C. S. Lewis and the Meaning of Life

Whenever I pick up a book by Alister McGrath, I expect it to be interesting, informative, and a delight to read.  His most recent, If I Had Lunch with C. S. Lewis: Exploring the Ideas of C. S. Lewis on the Meaning of Life, meets all of my expectations.

Professor McGrath previously published a biography of C. S. Lewis, C. S. Lewis—A Life (2013), that added little more than another Lewis biography to the already long list of such.  We do not need any more biographies.

What McGrath provides for us in If I Had Lunch with C. S. Lewisis an understanding of the role of a Christian worldview in answering those perennial questions of the meaning and purpose of the existence the universe and our role in it.  In brief, this is an apologetic for Christianity.  It is an argument for the relevance of Christian faith as discovered by C. S. Lewis and revealed in his writings.

As with many thinking Christians through the ages, Lewis confronted head on the limitations of using reason alone to find the meaning of life.  Reason alone must fail, because reason cannot alone prove its own reliability, or as Lewis put it in an essay titled, “The Poison of Subjectivism”:  “Unless the measuring rod is independent of the things measured, we can do no measuring.”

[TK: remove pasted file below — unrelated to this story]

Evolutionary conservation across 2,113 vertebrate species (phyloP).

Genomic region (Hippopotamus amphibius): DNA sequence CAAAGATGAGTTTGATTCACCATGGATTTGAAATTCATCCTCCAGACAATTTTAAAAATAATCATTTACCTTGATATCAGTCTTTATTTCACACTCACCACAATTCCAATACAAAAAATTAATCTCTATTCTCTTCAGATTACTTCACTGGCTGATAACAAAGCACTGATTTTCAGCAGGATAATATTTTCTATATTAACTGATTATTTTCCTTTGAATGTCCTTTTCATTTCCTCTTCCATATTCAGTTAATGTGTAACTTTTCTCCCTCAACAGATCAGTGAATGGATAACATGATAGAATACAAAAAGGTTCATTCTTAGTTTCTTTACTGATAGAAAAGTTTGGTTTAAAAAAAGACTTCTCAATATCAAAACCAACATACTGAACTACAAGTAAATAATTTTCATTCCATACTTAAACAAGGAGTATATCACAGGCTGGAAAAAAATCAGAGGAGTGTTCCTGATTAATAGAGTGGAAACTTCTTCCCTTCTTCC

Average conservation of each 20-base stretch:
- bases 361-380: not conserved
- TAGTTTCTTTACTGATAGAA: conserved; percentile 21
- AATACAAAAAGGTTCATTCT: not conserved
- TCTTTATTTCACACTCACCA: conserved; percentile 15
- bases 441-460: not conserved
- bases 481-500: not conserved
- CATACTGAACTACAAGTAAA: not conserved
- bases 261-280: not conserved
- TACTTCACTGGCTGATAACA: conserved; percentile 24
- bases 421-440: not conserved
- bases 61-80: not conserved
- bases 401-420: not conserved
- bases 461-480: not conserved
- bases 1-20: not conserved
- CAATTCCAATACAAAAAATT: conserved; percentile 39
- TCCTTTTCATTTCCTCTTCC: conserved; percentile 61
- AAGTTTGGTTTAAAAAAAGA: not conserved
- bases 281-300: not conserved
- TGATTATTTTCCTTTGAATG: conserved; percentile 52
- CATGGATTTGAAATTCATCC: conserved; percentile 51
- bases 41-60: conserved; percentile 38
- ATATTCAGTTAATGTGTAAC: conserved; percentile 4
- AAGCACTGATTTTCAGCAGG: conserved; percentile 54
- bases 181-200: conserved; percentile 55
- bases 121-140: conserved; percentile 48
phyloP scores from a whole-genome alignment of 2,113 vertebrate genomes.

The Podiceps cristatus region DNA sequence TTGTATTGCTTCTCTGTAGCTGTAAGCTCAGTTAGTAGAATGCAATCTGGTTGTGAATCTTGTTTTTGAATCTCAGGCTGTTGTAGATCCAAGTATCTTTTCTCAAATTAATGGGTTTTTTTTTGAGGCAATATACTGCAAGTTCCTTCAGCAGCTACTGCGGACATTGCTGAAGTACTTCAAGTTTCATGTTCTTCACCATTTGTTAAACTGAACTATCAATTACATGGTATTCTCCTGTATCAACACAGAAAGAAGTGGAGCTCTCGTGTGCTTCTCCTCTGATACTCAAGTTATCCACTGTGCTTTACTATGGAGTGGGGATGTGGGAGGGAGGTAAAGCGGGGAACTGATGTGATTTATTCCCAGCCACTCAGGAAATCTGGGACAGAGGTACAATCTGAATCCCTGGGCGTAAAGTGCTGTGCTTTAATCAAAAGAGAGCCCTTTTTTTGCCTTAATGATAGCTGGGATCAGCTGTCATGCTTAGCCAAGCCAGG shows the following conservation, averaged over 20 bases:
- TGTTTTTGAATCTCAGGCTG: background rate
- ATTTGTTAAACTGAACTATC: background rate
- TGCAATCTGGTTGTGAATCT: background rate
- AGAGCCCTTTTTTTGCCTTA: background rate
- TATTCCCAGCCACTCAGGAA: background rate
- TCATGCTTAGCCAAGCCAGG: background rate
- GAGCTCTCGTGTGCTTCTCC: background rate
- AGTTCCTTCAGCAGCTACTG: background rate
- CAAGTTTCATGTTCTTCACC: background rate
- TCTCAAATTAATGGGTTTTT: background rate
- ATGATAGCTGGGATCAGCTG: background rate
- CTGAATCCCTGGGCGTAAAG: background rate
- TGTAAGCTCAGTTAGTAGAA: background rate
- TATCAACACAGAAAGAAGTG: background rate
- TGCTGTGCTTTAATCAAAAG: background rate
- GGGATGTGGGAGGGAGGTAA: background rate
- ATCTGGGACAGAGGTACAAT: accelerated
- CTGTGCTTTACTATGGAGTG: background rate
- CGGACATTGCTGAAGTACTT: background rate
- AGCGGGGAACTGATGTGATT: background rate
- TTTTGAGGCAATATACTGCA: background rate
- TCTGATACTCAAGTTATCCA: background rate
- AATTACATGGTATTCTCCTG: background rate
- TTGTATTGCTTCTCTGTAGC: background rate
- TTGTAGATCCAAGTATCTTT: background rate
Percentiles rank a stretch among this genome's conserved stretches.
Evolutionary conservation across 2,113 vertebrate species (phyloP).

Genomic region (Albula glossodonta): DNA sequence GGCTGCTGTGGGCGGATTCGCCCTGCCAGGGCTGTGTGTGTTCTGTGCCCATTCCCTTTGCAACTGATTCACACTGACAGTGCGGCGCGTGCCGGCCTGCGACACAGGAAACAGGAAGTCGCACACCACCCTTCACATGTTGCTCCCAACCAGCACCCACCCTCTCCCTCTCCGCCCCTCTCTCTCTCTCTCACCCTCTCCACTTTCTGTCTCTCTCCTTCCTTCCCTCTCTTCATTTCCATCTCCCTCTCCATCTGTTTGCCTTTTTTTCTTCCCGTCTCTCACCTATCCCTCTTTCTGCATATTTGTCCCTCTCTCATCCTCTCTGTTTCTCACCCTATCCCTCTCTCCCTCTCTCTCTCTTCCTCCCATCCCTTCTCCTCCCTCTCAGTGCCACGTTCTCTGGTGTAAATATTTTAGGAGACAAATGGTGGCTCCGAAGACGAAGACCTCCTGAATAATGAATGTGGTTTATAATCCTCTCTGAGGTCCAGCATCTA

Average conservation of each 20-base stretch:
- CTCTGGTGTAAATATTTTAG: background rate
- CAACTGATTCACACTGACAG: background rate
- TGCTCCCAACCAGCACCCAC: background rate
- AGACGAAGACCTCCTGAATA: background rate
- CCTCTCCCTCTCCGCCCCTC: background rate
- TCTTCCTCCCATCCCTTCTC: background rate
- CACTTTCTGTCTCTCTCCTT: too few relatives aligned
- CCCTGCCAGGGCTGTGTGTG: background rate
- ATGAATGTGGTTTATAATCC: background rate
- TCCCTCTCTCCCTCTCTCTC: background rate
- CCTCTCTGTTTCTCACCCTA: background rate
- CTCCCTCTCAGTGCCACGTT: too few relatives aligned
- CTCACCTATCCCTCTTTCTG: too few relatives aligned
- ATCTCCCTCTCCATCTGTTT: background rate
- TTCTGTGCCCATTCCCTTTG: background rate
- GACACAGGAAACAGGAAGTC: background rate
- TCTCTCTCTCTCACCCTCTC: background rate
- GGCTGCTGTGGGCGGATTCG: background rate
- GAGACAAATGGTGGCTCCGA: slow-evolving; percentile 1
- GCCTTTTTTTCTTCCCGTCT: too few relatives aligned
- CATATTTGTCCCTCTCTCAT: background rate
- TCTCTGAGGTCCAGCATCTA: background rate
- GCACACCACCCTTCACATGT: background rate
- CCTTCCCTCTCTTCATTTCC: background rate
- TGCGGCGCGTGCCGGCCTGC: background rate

The answer to the dilemma, as Lewis discovered, is to find truth and meaning in “a world beyond the frontiers of reason.”  Clues to this insight are found in our interaction with the world around us, what some refer to as “general revelation.”  Meaning is found in understanding that the history of creation is a story, a metanarrative.  God’s self-revelation as found in the Bible is a story in three parts—creation, fall, and redemption.  It is not a make-believe story that begins with “Once upon a time.”  Rather it is the true myth that begins with “In the beginning was the Word, and the Word was with God, and the Word was God” (ESV).

Lewis, himself, said it best:  “Now the story of Christ is simply a true myth:  a myth working on us the same way as the others, but with this tremendous difference that it really happened:  and one must be content to accept it in the same way, remembering that it is God’s myth where the others are men’s myths:  i.e., the Pagan stories are God expressing Himself through the minds of poets, using such images as He found there, while Christianity is God expressing Himself through what we call ‘real things’.”

If I Had Lunch with C. S. Lewisis not only a good introduction to C. S. Lewis and his Christian apologetic writings but also a good introduction to Christianity.  It would be an ideal gift for those nonbelievers who have read and enjoyed The Narnia Chronicles, and who might, just might, come to know the real Aslan.

I have only one criticism.  If I Had Lunch with C. S. Lewis is a poor title for a very fine book.  It leads the prospective reader to expect some sort of fictional dialog between Lewis and the author.  The subtitle, Exploring the Ideas of C. S. Lewis, would have been a better choice.

Until next time, be good to all God’s creatures, and always walk under the mercy.

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One response to “C. S. Lewis and the Meaning of Life

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